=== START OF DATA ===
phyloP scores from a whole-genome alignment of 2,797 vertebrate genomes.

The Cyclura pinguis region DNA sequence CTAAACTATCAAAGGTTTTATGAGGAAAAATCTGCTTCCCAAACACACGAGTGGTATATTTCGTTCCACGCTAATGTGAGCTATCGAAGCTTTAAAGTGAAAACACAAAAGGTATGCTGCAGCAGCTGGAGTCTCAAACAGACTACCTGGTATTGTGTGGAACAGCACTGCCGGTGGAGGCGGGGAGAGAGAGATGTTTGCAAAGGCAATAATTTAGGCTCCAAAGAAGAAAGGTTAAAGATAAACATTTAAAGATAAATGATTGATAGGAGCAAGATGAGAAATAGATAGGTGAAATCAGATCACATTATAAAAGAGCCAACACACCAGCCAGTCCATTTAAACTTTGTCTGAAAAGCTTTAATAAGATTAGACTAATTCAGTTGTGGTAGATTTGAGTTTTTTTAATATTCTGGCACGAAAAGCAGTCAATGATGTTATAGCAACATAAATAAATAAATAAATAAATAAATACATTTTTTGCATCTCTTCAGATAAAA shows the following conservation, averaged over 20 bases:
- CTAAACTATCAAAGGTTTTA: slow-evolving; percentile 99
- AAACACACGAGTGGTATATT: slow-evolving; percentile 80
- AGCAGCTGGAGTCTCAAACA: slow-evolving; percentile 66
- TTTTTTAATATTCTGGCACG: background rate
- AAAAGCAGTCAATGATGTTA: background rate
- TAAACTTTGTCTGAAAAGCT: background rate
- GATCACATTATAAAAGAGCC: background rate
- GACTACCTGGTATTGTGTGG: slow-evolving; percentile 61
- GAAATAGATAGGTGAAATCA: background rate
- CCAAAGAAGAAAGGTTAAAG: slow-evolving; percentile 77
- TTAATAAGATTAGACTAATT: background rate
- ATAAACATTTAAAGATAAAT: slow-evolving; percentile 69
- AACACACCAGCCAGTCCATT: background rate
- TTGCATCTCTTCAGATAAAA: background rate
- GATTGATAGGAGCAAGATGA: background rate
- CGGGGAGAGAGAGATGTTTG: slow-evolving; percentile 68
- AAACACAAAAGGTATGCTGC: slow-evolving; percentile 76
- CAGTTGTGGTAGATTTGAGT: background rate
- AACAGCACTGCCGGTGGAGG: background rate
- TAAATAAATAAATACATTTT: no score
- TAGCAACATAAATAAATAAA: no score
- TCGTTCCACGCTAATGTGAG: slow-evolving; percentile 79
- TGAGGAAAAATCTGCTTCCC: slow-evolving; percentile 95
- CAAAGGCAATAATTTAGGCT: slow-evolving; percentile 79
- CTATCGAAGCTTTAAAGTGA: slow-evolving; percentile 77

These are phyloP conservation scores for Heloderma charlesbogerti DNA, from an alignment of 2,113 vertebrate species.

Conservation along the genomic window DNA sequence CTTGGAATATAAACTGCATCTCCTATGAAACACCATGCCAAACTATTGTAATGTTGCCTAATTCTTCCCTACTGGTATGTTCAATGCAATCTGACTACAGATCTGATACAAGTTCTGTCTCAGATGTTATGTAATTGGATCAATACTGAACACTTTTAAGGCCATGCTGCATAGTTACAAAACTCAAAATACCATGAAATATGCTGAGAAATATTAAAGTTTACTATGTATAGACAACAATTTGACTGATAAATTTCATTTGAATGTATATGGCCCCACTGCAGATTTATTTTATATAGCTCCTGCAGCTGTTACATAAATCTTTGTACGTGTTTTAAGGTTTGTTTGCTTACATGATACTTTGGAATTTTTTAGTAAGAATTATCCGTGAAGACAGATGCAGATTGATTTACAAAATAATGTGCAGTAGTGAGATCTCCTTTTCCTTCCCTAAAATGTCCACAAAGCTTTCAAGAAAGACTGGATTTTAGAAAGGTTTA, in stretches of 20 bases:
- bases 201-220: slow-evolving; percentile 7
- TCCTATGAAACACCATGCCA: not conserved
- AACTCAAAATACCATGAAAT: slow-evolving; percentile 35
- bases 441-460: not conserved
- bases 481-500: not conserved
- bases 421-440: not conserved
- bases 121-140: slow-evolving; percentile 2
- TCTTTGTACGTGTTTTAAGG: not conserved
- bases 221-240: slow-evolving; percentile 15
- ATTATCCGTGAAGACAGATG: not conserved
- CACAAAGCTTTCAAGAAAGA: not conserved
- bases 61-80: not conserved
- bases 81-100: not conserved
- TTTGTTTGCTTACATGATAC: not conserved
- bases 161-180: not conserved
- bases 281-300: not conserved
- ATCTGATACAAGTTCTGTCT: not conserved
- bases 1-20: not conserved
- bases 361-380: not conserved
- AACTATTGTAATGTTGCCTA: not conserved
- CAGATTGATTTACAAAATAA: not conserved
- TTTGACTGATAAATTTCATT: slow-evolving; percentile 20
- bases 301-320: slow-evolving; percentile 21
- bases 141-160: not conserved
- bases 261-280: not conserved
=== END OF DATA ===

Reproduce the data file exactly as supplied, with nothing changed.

phyloP scores from a whole-genome alignment of 2,797 vertebrate genomes.

The Cyclura pinguis region DNA sequence CTAAACTATCAAAGGTTTTATGAGGAAAAATCTGCTTCCCAAACACACGAGTGGTATATTTCGTTCCACGCTAATGTGAGCTATCGAAGCTTTAAAGTGAAAACACAAAAGGTATGCTGCAGCAGCTGGAGTCTCAAACAGACTACCTGGTATTGTGTGGAACAGCACTGCCGGTGGAGGCGGGGAGAGAGAGATGTTTGCAAAGGCAATAATTTAGGCTCCAAAGAAGAAAGGTTAAAGATAAACATTTAAAGATAAATGATTGATAGGAGCAAGATGAGAAATAGATAGGTGAAATCAGATCACATTATAAAAGAGCCAACACACCAGCCAGTCCATTTAAACTTTGTCTGAAAAGCTTTAATAAGATTAGACTAATTCAGTTGTGGTAGATTTGAGTTTTTTTAATATTCTGGCACGAAAAGCAGTCAATGATGTTATAGCAACATAAATAAATAAATAAATAAATAAATACATTTTTTGCATCTCTTCAGATAAAA shows the following conservation, averaged over 20 bases:
- CTAAACTATCAAAGGTTTTA: slow-evolving; percentile 99
- AAACACACGAGTGGTATATT: slow-evolving; percentile 80
- AGCAGCTGGAGTCTCAAACA: slow-evolving; percentile 66
- TTTTTTAATATTCTGGCACG: background rate
- AAAAGCAGTCAATGATGTTA: background rate
- TAAACTTTGTCTGAAAAGCT: background rate
- GATCACATTATAAAAGAGCC: background rate
- GACTACCTGGTATTGTGTGG: slow-evolving; percentile 61
- GAAATAGATAGGTGAAATCA: background rate
- CCAAAGAAGAAAGGTTAAAG: slow-evolving; percentile 77
- TTAATAAGATTAGACTAATT: background rate
- ATAAACATTTAAAGATAAAT: slow-evolving; percentile 69
- AACACACCAGCCAGTCCATT: background rate
- TTGCATCTCTTCAGATAAAA: background rate
- GATTGATAGGAGCAAGATGA: background rate
- CGGGGAGAGAGAGATGTTTG: slow-evolving; percentile 68
- AAACACAAAAGGTATGCTGC: slow-evolving; percentile 76
- CAGTTGTGGTAGATTTGAGT: background rate
- AACAGCACTGCCGGTGGAGG: background rate
- TAAATAAATAAATACATTTT: no score
- TAGCAACATAAATAAATAAA: no score
- TCGTTCCACGCTAATGTGAG: slow-evolving; percentile 79
- TGAGGAAAAATCTGCTTCCC: slow-evolving; percentile 95
- CAAAGGCAATAATTTAGGCT: slow-evolving; percentile 79
- CTATCGAAGCTTTAAAGTGA: slow-evolving; percentile 77

These are phyloP conservation scores for Heloderma charlesbogerti DNA, from an alignment of 2,113 vertebrate species.

Conservation along the genomic window DNA sequence CTTGGAATATAAACTGCATCTCCTATGAAACACCATGCCAAACTATTGTAATGTTGCCTAATTCTTCCCTACTGGTATGTTCAATGCAATCTGACTACAGATCTGATACAAGTTCTGTCTCAGATGTTATGTAATTGGATCAATACTGAACACTTTTAAGGCCATGCTGCATAGTTACAAAACTCAAAATACCATGAAATATGCTGAGAAATATTAAAGTTTACTATGTATAGACAACAATTTGACTGATAAATTTCATTTGAATGTATATGGCCCCACTGCAGATTTATTTTATATAGCTCCTGCAGCTGTTACATAAATCTTTGTACGTGTTTTAAGGTTTGTTTGCTTACATGATACTTTGGAATTTTTTAGTAAGAATTATCCGTGAAGACAGATGCAGATTGATTTACAAAATAATGTGCAGTAGTGAGATCTCCTTTTCCTTCCCTAAAATGTCCACAAAGCTTTCAAGAAAGACTGGATTTTAGAAAGGTTTA, in stretches of 20 bases:
- bases 201-220: slow-evolving; percentile 7
- TCCTATGAAACACCATGCCA: not conserved
- AACTCAAAATACCATGAAAT: slow-evolving; percentile 35
- bases 441-460: not conserved
- bases 481-500: not conserved
- bases 421-440: not conserved
- bases 121-140: slow-evolving; percentile 2
- TCTTTGTACGTGTTTTAAGG: not conserved
- bases 221-240: slow-evolving; percentile 15
- ATTATCCGTGAAGACAGATG: not conserved
- CACAAAGCTTTCAAGAAAGA: not conserved
- bases 61-80: not conserved
- bases 81-100: not conserved
- TTTGTTTGCTTACATGATAC: not conserved
- bases 161-180: not conserved
- bases 281-300: not conserved
- ATCTGATACAAGTTCTGTCT: not conserved
- bases 1-20: not conserved
- bases 361-380: not conserved
- AACTATTGTAATGTTGCCTA: not conserved
- CAGATTGATTTACAAAATAA: not conserved
- TTTGACTGATAAATTTCATT: slow-evolving; percentile 20
- bases 301-320: slow-evolving; percentile 21
- bases 141-160: not conserved
- bases 261-280: not conserved